Promises

David Herman dherman at mozilla.com
Tue Nov 6 11:55:29 PST 2012


I agree that promises should be standardized in Ecma-262. There are a number of subtleties that'll need to be hashed out:

- the tension between the flexible structural ("duck") type and the desire to have the semantics do different things based on dynamically testing "whether" something is a promise:
  * the common practice (sadly not at all spelled out in Promises/A) of treating a resolved value that is a promise as continuing to defer resolution
  * the `when` operation that either calls its callback synchronously or asynchronously depending on whether it's a promise

- whether it's a bad idea (*cough* it is *cough*) for `when` to do that

- whether promises ever call their callbacks synchronously

- every single corner case of when an error is thrown and where it is thrown

- the interaction with the event-loop semantics, which needs to be specified in ES6 but isn't yet written

- whether the `then` property name should be a symbol or a string

- a way to create promises that don't expose their internal "resolve me" methods, etc. so they can be delivered to untrusted clients, e.g.:

    var [internalView, externalView] = Promise.makePair();
    "resolve" in internalView // true
    "resolve" in externalView // false

I agree this is worth doing, though definitely post-ES6. Personally I would like to work on it but for me anyway it has to take a back seat to modules and binary data.

Dave

On Nov 6, 2012, at 10:47 AM, David Bruant <bruant.d at gmail.com> wrote:

> Hi,
> 
> In a post to public-script-coord yesterday, Alex Russel wrote the following [1]:
> "[Web]IDL *is handy. *More to the point, it's the language of the specs we have now, and the default mode for writing new ones is "copy/paste some IDL from another spec that looks close to what I need and then hack away until it's close". This M.O. is exacerbated by the reality that most of the folks writing these specs are C++ hackers, not JS developers. For many, WebIDL becomes a safety blanket that keeps them from having to ever think about the operational JS semantics or be confronted with the mismatches."
> 
> I wasn't aware of this and then read through about a dozen WebAPIs [2] between yesterday and today and... discovered it's the case. In my opinion, one of the most absurd example is the DOMRequest thing which looks like:
> {
>   readonly attribute DOMString readyState; // "processing" or "done"
>   readonly attribute DOMError? error;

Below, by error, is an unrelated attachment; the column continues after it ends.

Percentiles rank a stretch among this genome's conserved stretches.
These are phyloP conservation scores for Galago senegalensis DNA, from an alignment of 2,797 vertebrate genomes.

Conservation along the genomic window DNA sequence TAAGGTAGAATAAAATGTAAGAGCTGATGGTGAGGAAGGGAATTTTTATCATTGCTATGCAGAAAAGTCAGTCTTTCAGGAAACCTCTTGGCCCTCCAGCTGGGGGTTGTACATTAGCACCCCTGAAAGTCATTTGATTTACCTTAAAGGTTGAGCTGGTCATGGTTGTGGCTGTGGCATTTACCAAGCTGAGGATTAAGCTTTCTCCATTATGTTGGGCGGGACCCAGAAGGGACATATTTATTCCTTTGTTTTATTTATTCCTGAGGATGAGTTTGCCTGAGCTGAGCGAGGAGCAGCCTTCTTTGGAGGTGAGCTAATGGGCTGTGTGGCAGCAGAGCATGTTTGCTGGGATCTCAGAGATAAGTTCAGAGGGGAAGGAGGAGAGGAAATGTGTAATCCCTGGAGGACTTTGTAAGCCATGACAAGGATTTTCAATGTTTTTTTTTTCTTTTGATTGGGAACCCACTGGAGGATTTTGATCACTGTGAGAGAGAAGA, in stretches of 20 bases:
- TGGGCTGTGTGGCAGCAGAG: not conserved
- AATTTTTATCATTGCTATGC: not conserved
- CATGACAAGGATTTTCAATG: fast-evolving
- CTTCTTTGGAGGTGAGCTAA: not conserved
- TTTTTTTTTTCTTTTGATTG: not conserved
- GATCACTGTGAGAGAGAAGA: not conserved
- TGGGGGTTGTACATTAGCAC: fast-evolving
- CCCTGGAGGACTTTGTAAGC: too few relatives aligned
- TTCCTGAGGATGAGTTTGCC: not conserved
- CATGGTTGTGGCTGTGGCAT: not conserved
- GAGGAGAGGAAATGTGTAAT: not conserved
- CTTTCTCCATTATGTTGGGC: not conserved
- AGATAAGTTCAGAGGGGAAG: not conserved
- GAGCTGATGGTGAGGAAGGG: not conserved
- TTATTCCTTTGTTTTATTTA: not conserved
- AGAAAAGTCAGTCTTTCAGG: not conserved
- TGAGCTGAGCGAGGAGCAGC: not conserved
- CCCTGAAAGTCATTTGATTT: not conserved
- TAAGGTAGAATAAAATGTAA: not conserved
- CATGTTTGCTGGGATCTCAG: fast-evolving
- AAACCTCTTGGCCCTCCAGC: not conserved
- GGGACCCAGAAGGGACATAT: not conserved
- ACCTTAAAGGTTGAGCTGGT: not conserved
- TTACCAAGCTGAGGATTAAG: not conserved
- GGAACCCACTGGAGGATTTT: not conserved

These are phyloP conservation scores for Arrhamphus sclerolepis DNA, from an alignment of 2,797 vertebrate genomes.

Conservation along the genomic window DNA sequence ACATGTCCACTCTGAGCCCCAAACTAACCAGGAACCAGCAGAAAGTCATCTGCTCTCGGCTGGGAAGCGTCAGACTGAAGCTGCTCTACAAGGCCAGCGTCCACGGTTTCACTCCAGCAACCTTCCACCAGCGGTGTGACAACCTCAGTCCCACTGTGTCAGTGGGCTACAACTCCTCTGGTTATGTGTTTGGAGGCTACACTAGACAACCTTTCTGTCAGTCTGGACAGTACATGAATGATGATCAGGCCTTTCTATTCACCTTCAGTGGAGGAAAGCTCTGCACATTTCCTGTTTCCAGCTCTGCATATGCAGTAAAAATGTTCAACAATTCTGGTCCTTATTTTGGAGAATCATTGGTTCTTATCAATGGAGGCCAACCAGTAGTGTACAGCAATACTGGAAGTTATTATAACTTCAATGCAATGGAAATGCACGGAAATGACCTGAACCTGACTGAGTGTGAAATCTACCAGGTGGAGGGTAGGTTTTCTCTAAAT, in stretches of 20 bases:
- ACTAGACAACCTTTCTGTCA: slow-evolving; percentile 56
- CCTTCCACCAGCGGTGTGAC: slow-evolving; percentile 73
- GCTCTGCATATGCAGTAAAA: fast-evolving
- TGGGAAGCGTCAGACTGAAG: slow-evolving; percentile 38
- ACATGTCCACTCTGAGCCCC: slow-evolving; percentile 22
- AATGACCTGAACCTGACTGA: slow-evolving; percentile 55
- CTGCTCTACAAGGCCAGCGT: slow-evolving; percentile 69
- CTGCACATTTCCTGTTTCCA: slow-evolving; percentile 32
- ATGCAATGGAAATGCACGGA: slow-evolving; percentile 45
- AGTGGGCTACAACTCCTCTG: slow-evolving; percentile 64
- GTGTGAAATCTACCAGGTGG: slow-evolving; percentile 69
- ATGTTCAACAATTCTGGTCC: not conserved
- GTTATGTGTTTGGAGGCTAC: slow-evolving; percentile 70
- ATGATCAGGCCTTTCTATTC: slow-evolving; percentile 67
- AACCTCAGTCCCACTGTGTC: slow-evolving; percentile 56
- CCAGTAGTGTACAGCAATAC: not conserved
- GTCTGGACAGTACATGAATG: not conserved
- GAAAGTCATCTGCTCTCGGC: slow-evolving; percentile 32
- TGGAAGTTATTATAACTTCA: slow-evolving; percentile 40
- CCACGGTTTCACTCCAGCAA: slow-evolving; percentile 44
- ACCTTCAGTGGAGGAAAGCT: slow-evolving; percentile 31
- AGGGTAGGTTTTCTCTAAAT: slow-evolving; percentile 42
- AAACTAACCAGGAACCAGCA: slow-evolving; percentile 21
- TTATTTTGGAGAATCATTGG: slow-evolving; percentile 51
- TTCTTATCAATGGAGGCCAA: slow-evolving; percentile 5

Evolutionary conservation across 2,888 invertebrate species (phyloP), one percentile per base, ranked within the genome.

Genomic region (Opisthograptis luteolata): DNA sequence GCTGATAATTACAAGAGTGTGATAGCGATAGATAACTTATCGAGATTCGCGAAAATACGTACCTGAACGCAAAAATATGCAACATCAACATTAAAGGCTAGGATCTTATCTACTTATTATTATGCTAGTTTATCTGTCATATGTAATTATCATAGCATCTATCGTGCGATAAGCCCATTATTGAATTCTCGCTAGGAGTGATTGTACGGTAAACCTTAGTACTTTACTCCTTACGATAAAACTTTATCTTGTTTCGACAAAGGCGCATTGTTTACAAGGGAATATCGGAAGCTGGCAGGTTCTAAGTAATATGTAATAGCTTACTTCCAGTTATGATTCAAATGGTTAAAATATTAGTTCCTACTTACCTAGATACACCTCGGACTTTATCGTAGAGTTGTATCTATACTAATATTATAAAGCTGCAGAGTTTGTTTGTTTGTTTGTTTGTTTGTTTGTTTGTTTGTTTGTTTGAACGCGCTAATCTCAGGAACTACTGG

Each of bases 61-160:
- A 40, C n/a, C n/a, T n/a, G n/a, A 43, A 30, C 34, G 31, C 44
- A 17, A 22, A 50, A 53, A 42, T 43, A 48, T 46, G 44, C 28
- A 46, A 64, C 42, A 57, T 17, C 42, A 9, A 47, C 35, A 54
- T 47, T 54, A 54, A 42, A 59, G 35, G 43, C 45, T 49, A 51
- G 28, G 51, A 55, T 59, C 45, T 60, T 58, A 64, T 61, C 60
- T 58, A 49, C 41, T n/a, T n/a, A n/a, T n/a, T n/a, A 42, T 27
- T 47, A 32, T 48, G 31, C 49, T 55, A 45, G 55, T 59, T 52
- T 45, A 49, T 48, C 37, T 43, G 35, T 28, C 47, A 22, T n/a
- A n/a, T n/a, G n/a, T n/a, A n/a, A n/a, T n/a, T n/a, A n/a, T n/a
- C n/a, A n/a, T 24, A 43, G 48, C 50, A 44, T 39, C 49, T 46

>   attribute EventListener      onsuccess;
>   attribute EventListener      onerror;
>   attribute readonly any?      result;
> };
> 
> Read it carefully and you'll realize this is actually a promise... but it has this absurd thing that it has to have both an error and result field while only one is actually field at any given point.
> Also, these APIs and JavaScript as it they are won't support promise chainability and the excellent error forwarding that comes with it off-the-shelf. Also, the lack of a built-in Q.all really doesn't promote good code when it comes to event synchronization.
> Oh yes, of course, you can always build a promise library on top of the current APIs, blablabla... and waste battery with these libraries [3].
> 
> I'm coming with the following plan:
> 1) get promises in ECMAScript
> 2) get WebIDL to support ECMAScript promises
> 3) get browser APIs to use WebIDL promises
> 
> About the first step, there is a strawman [4] that contains promises and it requires to define the event loop, so that's probably too much for ES6. Yet, it doesn't prevent to agree on a promise API that will be adopted in ES7.
> Besides the strawman, promises have run a long way from CommonJS [5] to jQuery [6] to Q [7] to Irakli's excellent post [8] to Domenic's recent rant [9] and I've missed a lot of other examples probably. The JS community is ready for promises. The idea has been used a lot.
> Different libraries have different APIs and I have no preference. The only things I really care about is chaining (with error forwarding) and a promise-joining function à la Q.all. I'll let people who care about naming fight.
> 
> I'm sure TC39 can come to an agreement *before* ES7 standardization, agreement that can be used by WebIDL and browser APIs (why not implemented long before ES7 work has even started).
> If you're a JS dev and care about promises, please show some support to this proposal :-)
> 
> David
> 
> [1] http://lists.w3.org/Archives/Public/public-script-coord/2012OctDec/0122.html
> [2] https://wiki.mozilla.org/WebAPI#APIs
> [3] http://assets.en.oreilly.com/1/event/79/Who%20Killed%20My%20Battery_%20Analyzing%20Mobile%20Browser%20Energy%20Consumption%20Presentation.pdf
> [4] http://wiki.ecmascript.org/doku.php?id=strawman:concurrency
> [5] http://wiki.commonjs.org/wiki/Promises
> [6] http://api.jquery.com/category/deferred-object/
> [7] https://github.com/kriskowal/q
> [8] http://jeditoolkit.com/2012/04/26/code-logic-not-mechanics.html
> [9] https://gist.github.com/3889970
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